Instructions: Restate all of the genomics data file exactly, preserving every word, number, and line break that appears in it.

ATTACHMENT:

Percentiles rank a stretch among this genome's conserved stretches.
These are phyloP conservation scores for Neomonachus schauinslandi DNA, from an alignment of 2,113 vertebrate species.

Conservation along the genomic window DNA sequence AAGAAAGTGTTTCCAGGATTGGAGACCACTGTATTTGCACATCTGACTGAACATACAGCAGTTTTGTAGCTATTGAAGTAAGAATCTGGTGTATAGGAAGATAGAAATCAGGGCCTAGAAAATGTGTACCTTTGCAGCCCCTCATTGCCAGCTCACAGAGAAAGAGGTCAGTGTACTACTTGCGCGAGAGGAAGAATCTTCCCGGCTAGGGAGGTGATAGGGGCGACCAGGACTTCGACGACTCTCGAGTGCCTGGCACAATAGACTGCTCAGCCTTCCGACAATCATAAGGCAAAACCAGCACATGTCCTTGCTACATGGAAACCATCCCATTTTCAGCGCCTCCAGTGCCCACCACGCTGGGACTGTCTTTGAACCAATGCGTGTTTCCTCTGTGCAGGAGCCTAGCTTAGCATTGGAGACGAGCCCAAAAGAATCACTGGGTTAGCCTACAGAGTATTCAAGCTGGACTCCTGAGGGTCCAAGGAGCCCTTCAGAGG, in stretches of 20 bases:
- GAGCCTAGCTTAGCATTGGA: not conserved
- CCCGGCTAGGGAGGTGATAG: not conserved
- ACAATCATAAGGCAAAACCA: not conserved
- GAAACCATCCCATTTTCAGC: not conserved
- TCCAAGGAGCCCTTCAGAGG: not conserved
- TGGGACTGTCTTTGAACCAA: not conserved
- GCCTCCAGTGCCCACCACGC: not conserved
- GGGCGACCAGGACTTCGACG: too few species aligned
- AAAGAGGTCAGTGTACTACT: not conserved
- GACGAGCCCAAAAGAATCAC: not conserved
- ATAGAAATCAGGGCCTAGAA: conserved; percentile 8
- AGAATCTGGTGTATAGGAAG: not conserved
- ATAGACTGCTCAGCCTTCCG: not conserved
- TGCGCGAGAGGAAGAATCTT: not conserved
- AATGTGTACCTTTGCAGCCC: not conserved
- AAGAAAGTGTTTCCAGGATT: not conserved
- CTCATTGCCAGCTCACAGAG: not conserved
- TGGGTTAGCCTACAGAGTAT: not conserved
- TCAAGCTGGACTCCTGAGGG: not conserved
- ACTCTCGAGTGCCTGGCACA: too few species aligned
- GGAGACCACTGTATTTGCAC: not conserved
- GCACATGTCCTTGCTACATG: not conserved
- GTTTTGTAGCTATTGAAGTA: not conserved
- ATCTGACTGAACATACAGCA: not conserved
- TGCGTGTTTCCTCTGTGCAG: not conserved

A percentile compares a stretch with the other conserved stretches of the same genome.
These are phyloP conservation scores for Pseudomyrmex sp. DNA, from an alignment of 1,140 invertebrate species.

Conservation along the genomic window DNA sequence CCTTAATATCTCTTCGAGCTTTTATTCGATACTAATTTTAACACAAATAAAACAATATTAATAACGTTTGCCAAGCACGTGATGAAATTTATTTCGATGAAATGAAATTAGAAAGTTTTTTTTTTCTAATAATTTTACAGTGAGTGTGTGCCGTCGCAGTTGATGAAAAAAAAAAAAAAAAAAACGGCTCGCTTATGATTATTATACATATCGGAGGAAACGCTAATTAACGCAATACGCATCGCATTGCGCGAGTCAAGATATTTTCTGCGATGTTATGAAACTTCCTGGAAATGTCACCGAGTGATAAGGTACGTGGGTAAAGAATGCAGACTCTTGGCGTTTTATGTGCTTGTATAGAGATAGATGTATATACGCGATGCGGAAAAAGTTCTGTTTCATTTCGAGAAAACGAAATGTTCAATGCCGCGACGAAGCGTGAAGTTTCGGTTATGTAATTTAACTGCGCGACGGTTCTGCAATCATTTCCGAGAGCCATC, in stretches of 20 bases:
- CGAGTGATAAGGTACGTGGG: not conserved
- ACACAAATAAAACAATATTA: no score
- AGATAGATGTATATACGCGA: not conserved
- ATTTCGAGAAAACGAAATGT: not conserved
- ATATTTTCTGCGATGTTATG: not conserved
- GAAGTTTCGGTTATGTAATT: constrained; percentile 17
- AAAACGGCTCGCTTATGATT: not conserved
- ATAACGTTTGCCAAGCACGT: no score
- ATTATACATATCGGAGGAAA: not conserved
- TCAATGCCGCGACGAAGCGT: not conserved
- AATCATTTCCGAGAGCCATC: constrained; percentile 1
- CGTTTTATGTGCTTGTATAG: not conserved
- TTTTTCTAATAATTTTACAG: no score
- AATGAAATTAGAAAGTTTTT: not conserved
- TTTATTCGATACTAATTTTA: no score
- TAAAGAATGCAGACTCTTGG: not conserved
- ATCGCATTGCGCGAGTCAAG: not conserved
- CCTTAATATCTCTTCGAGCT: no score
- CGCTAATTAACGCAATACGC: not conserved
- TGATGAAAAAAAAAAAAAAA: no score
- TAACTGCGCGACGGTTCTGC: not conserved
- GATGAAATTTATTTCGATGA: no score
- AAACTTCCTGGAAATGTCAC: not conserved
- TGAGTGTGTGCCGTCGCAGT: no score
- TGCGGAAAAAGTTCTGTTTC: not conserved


Percentiles rank a stretch among this genome's conserved stretches.
These are phyloP conservation scores for Neomonachus schauinslandi DNA, from an alignment of 2,113 vertebrate species.

Conservation along the genomic window DNA sequence AAGAAAGTGTTTCCAGGATTGGAGACCACTGTATTTGCACATCTGACTGAACATACAGCAGTTTTGTAGCTATTGAAGTAAGAATCTGGTGTATAGGAAGATAGAAATCAGGGCCTAGAAAATGTGTACCTTTGCAGCCCCTCATTGCCAGCTCACAGAGAAAGAGGTCAGTGTACTACTTGCGCGAGAGGAAGAATCTTCCCGGCTAGGGAGGTGATAGGGGCGACCAGGACTTCGACGACTCTCGAGTGCCTGGCACAATAGACTGCTCAGCCTTCCGACAATCATAAGGCAAAACCAGCACATGTCCTTGCTACATGGAAACCATCCCATTTTCAGCGCCTCCAGTGCCCACCACGCTGGGACTGTCTTTGAACCAATGCGTGTTTCCTCTGTGCAGGAGCCTAGCTTAGCATTGGAGACGAGCCCAAAAGAATCACTGGGTTAGCCTACAGAGTATTCAAGCTGGACTCCTGAGGGTCCAAGGAGCCCTTCAGAGG, in stretches of 20 bases:
- GAGCCTAGCTTAGCATTGGA: not conserved
- CCCGGCTAGGGAGGTGATAG: not conserved
- ACAATCATAAGGCAAAACCA: not conserved
- GAAACCATCCCATTTTCAGC: not conserved
- TCCAAGGAGCCCTTCAGAGG: not conserved
- TGGGACTGTCTTTGAACCAA: not conserved
- GCCTCCAGTGCCCACCACGC: not conserved
- GGGCGACCAGGACTTCGACG: too few species aligned
- AAAGAGGTCAGTGTACTACT: not conserved
- GACGAGCCCAAAAGAATCAC: not conserved
- ATAGAAATCAGGGCCTAGAA: conserved; percentile 8
- AGAATCTGGTGTATAGGAAG: not conserved
- ATAGACTGCTCAGCCTTCCG: not conserved
- TGCGCGAGAGGAAGAATCTT: not conserved
- AATGTGTACCTTTGCAGCCC: not conserved
- AAGAAAGTGTTTCCAGGATT: not conserved
- CTCATTGCCAGCTCACAGAG: not conserved
- TGGGTTAGCCTACAGAGTAT: not conserved
- TCAAGCTGGACTCCTGAGGG: not conserved
- ACTCTCGAGTGCCTGGCACA: too few species aligned
- GGAGACCACTGTATTTGCAC: not conserved
- GCACATGTCCTTGCTACATG: not conserved
- GTTTTGTAGCTATTGAAGTA: not conserved
- ATCTGACTGAACATACAGCA: not conserved
- TGCGTGTTTCCTCTGTGCAG: not conserved

A percentile compares a stretch with the other conserved stretches of the same genome.
These are phyloP conservation scores for Pseudomyrmex sp. DNA, from an alignment of 1,140 invertebrate species.

Conservation along the genomic window DNA sequence CCTTAATATCTCTTCGAGCTTTTATTCGATACTAATTTTAACACAAATAAAACAATATTAATAACGTTTGCCAAGCACGTGATGAAATTTATTTCGATGAAATGAAATTAGAAAGTTTTTTTTTTCTAATAATTTTACAGTGAGTGTGTGCCGTCGCAGTTGATGAAAAAAAAAAAAAAAAAAACGGCTCGCTTATGATTATTATACATATCGGAGGAAACGCTAATTAACGCAATACGCATCGCATTGCGCGAGTCAAGATATTTTCTGCGATGTTATGAAACTTCCTGGAAATGTCACCGAGTGATAAGGTACGTGGGTAAAGAATGCAGACTCTTGGCGTTTTATGTGCTTGTATAGAGATAGATGTATATACGCGATGCGGAAAAAGTTCTGTTTCATTTCGAGAAAACGAAATGTTCAATGCCGCGACGAAGCGTGAAGTTTCGGTTATGTAATTTAACTGCGCGACGGTTCTGCAATCATTTCCGAGAGCCATC, in stretches of 20 bases:
- CGAGTGATAAGGTACGTGGG: not conserved
- ACACAAATAAAACAATATTA: no score
- AGATAGATGTATATACGCGA: not conserved
- ATTTCGAGAAAACGAAATGT: not conserved
- ATATTTTCTGCGATGTTATG: not conserved
- GAAGTTTCGGTTATGTAATT: constrained; percentile 17
- AAAACGGCTCGCTTATGATT: not conserved
- ATAACGTTTGCCAAGCACGT: no score
- ATTATACATATCGGAGGAAA: not conserved
- TCAATGCCGCGACGAAGCGT: not conserved
- AATCATTTCCGAGAGCCATC: constrained; percentile 1
- CGTTTTATGTGCTTGTATAG: not conserved
- TTTTTCTAATAATTTTACAG: no score
- AATGAAATTAGAAAGTTTTT: not conserved
- TTTATTCGATACTAATTTTA: no score
- TAAAGAATGCAGACTCTTGG: not conserved
- ATCGCATTGCGCGAGTCAAG: not conserved
- CCTTAATATCTCTTCGAGCT: no score
- CGCTAATTAACGCAATACGC: not conserved
- TGATGAAAAAAAAAAAAAAA: no score
- TAACTGCGCGACGGTTCTGC: not conserved
- GATGAAATTTATTTCGATGA: no score
- AAACTTCCTGGAAATGTCAC: not conserved
- TGAGTGTGTGCCGTCGCAGT: no score
- TGCGGAAAAAGTTCTGTTTC: not conserved